The Chess-player's Hand-book: Containing a Full Account of the Game of Chess and the Best Mode of Playing it

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Saxton, Peirce, 1844 - Chess - 67 pages
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Page 32 - If a player agree to checkmate with a particular piece or Pawn, or on a particular square, or engage to force his adversary to stalemate or checkmate him, he is not restricted to any number of moves.
Page 42 - If each player have three pawns upon the board, and no piece, and you have a pawn on one side of the board, and the other two on the other side, and your adversary's three are opposite to your two, march with your king to take his pawns ; and if he...
Page 23 - ... 2. Two pawns against one must win in most cases ; but the player possessing the two, should avoid exchanging one of them for his adversary's pawn. 3. A pawn, with any piece, must win in every case, except with a bishop, when the pawn is on a castle's file, and the bishop does not command the square where the pawn must go to queen.
Page 58 - ... player has two or more squares on which he can give check, and his opponent can only parry one check by affording an opportunity for another. If the first player then persists in the repetition of these particular checks, the game must be abandoned as drawn. (See Diagram No.
Page 65 - As the game is drawing to a conclusion, if one of the players remain with a Rook and Bishop against a Rook, with both Bishops, or with a Knight and Bishop against a King, he must checkmate his adversary in fifty moves on each side at most ; for if at the expiration of fifty moves, checkmate be not effected, the game must be considered as drawn.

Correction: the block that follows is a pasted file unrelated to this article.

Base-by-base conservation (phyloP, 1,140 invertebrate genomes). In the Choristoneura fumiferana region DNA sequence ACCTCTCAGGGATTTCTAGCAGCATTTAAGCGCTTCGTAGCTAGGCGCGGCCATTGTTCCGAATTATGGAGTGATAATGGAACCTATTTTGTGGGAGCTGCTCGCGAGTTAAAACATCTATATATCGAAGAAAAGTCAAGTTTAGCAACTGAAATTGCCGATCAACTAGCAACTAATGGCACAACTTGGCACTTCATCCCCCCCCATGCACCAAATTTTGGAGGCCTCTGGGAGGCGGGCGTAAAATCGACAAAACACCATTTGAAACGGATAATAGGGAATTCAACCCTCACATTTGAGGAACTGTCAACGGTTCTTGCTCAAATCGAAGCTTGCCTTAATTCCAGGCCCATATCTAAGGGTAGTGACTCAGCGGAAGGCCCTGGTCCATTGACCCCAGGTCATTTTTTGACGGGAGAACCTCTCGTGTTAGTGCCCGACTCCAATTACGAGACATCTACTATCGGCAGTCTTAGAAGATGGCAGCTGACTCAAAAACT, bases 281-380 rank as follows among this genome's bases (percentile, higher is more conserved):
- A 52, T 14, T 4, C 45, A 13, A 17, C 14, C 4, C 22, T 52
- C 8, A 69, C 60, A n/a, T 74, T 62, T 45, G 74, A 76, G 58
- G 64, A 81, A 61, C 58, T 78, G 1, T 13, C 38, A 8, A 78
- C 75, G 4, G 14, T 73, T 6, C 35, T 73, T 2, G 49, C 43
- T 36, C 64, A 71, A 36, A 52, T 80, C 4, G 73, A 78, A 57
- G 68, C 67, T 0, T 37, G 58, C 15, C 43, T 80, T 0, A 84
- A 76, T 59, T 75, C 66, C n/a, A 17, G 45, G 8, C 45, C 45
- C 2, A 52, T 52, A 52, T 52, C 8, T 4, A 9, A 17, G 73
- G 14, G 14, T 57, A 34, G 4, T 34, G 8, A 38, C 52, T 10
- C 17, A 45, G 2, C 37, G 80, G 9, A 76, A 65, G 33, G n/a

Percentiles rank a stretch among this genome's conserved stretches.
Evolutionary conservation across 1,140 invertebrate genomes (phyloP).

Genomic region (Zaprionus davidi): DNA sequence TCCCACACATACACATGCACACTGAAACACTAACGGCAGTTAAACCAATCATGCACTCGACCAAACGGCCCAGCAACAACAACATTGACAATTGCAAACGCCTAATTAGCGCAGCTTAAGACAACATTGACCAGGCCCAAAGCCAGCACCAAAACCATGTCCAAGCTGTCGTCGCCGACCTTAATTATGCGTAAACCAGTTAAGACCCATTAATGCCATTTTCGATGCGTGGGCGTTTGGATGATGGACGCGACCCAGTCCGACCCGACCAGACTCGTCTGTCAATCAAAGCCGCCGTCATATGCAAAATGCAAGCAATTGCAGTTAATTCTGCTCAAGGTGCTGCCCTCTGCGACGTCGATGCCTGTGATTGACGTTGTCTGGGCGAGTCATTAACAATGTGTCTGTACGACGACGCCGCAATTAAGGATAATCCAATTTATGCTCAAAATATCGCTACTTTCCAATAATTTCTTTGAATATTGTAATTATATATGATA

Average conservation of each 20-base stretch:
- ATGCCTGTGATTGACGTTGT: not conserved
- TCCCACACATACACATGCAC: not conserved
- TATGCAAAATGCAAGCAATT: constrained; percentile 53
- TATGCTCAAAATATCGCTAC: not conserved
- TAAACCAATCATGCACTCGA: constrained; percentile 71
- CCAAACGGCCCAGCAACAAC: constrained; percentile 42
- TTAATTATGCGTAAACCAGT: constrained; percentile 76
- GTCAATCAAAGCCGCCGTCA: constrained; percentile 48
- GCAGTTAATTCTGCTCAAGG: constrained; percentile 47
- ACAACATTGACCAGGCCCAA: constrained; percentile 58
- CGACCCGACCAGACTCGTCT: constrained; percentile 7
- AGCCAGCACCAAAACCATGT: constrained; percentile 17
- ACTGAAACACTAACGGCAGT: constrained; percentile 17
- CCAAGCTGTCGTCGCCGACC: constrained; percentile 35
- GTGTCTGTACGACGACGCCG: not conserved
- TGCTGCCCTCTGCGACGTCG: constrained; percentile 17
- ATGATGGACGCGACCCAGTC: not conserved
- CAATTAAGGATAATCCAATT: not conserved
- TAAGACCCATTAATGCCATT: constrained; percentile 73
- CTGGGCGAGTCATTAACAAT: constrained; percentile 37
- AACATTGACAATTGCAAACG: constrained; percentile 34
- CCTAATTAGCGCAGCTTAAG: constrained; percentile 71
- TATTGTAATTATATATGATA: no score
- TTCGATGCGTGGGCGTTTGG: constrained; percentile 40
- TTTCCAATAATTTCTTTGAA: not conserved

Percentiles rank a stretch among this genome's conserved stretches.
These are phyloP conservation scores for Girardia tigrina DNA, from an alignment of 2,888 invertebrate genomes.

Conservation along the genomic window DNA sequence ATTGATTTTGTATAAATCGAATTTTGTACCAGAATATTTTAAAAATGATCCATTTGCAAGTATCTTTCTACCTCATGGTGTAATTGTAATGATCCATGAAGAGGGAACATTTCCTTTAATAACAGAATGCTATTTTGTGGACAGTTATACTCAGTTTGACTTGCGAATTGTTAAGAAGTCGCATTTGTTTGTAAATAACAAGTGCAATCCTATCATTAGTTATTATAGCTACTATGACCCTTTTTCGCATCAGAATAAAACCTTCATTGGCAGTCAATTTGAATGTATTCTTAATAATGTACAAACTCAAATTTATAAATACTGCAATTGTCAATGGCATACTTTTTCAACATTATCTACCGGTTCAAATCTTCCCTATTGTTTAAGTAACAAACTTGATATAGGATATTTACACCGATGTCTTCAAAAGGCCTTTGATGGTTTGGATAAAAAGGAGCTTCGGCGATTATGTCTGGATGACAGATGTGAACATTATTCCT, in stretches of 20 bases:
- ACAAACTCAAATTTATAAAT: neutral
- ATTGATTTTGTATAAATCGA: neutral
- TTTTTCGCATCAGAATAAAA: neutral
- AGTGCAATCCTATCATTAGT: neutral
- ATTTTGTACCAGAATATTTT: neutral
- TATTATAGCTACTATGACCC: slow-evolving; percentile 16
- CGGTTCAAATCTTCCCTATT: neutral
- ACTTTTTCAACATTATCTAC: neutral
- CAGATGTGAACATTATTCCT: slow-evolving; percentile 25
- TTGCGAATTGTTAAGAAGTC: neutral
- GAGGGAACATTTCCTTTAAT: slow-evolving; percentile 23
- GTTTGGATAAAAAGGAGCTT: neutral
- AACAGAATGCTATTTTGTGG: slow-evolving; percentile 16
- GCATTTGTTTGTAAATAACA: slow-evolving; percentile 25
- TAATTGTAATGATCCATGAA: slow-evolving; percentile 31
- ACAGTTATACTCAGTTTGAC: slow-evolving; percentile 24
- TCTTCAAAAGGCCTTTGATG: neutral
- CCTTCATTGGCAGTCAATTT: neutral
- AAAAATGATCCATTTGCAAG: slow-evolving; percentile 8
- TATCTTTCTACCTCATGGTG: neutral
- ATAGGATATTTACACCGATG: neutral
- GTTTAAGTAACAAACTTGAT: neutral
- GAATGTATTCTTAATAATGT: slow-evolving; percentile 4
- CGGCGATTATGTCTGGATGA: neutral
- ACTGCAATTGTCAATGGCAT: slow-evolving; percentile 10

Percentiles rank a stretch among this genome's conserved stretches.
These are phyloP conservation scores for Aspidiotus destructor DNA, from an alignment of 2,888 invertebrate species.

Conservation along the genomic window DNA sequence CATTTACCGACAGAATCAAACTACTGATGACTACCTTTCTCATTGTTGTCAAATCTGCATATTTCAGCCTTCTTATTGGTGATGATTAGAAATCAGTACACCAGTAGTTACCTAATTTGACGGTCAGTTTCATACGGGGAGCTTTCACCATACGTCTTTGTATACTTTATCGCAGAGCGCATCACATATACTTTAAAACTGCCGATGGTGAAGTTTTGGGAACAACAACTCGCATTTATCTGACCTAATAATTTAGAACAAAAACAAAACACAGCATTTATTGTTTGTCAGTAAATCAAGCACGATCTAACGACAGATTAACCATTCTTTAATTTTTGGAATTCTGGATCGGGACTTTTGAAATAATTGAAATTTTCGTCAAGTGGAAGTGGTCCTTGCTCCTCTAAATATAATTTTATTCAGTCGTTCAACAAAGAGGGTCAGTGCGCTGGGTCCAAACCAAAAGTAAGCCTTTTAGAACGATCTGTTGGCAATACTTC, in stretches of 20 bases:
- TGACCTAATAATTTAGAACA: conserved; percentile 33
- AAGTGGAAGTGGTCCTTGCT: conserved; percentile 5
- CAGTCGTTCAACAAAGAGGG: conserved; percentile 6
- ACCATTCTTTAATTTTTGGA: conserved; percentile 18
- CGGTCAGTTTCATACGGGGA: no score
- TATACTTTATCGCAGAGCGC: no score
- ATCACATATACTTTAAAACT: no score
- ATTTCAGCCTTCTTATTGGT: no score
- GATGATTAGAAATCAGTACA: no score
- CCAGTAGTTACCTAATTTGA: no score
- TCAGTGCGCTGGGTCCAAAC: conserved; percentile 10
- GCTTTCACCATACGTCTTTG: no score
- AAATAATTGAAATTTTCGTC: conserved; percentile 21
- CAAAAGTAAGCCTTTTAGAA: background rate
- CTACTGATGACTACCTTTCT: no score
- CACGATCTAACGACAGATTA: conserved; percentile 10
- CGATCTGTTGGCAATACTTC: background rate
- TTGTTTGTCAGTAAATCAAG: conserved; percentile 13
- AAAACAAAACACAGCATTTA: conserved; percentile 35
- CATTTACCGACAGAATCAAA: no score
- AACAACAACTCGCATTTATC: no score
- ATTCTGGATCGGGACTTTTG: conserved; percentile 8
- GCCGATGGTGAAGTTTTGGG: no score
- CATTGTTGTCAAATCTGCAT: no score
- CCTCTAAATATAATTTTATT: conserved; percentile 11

Page 17 - ... squares in either a horizontal or vertical direction and then one square to its right or left. It can jump over pieces between its original square and the square to which it moves, but can only capture the opponent's piece on the square on which it finally lands. See diagram of moves.
Page 62 - A pawn ia called passed when it is no longer obstructed by any adverse pawn on its own file, or either of the adjoining ones. Stalemate. This name is given to the termination of the game, when the player whose turn it is to move has his king so placed, that though not in check he cannot move without going into check, and there is nothing else to play. The game is then drawn.
Page 30 - ... rook touched, or his king, at his own choice. XIII. If a player give check without warning, the adversary will not be bound to ward it off'; and he may consequently play as if such check did not exist: but if the former, in playing the next move, were to say, Check, each must then retract his last move, as being false, and he that is under check is to obviate it in the prescribed form.
Page 11 - ... inclined as other nations to appropriate the ingenious inventions of a foreign people, unanimously agree, that the game was imported from the west of India, together with the charming fables of Vishnusarman in the sixth century of our era. It seems to have been immemorially known in Hindustan by the name of Chatur-anga, that is the FOUR angas...

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